Do you have multiple 401(k)s? If you left your money in a former employer’s 401(k), you may want to reconsider as you near retirement. According to the Bureau of Labor Statics, Baby Boomers have held an average of 12 jobs by the time they turn 50. When you leave a job, the money you contribute to your 401(k) is still yours, and you may also be able to keep your employer’s contributions depending on your vesting schedule. There are a few options for your old 401(k)s: You can cash out of the plan, leave the money in the plan, rollover the money into your current employer’s plan, or roll it over to an IRA. All of these options have different advantages, so don’t forget about your old 401(k)s as you approach retirement.
Cashing out of an old 401(k) plan is usually not the best option because the funds are treated as withdrawals and are taxed as income. You should always consider your tax burden in retirement. And, if you cash out before you are 59½, you can get hit with an early withdrawal penalty. So, it may be a better idea to leave your money in the old 401(k) and continue to reap the reward of tax-deferred growth. However, there may be a better option.
Investment options are limited within a 401(k) plan to those provided by your plan custodian and employer. And, you might not be aware of the fees you are paying: Employer-sponsored 401(k) plans tend to have higher administrative fees than IRAs. Combine this with the fact that you’re paying fees for each retirement account you have, and rolling over your old 401(k)s into an IRA seems like a good option.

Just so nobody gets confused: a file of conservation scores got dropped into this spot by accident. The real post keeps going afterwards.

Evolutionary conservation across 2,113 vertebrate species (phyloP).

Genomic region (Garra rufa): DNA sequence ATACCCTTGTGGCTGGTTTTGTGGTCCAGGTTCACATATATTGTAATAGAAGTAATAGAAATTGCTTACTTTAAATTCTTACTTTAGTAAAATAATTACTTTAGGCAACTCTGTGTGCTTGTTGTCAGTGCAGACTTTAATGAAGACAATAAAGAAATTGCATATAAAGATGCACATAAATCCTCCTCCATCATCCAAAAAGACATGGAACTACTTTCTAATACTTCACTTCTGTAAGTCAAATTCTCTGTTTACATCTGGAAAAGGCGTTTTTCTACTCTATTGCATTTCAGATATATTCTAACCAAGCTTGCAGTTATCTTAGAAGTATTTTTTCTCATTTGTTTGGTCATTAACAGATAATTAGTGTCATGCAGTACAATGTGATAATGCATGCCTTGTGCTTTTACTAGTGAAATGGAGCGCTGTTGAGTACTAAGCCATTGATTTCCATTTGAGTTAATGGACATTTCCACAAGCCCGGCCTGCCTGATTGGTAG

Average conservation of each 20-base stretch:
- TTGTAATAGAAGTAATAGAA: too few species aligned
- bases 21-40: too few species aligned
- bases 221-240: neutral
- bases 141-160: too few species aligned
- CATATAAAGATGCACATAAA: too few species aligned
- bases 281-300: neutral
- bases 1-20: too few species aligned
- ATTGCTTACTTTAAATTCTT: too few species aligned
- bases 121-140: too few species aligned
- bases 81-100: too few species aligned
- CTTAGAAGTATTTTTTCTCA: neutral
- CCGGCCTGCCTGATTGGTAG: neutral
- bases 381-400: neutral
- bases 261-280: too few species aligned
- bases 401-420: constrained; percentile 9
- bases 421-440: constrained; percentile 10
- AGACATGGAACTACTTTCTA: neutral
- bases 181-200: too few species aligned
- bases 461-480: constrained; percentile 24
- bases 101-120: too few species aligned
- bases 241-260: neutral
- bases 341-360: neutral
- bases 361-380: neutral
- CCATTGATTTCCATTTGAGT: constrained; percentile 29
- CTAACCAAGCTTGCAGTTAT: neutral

Funds rolled over into an IRA are not treated at withdrawals and are not subject to income tax. You can continue to enjoy tax-deferred growth by rolling over funds directly into an IRA within 60 days of when they are taken from an old account. IRAs tend to have a broader array of investment options and lower administrative fees. With an IRA, you can invest in practically any stock, mutual fund, bond, real estate or security. And, instead of keeping track of multiple former workplace retirement accounts, you can simplify your finances by rolling over your plans into one IRA and reviewing a single account statement.
The professionals at Bradshaw Financial Planning can help you make the most of what you’ve saved by figuring out a personalized plan for your old 401(k)s. Whether you’re looking to simplify your finances or reduce fees, we can help you. Schedule your no-cost, no-obligation financial review today to take the first step towards a comprehensive retirement plan.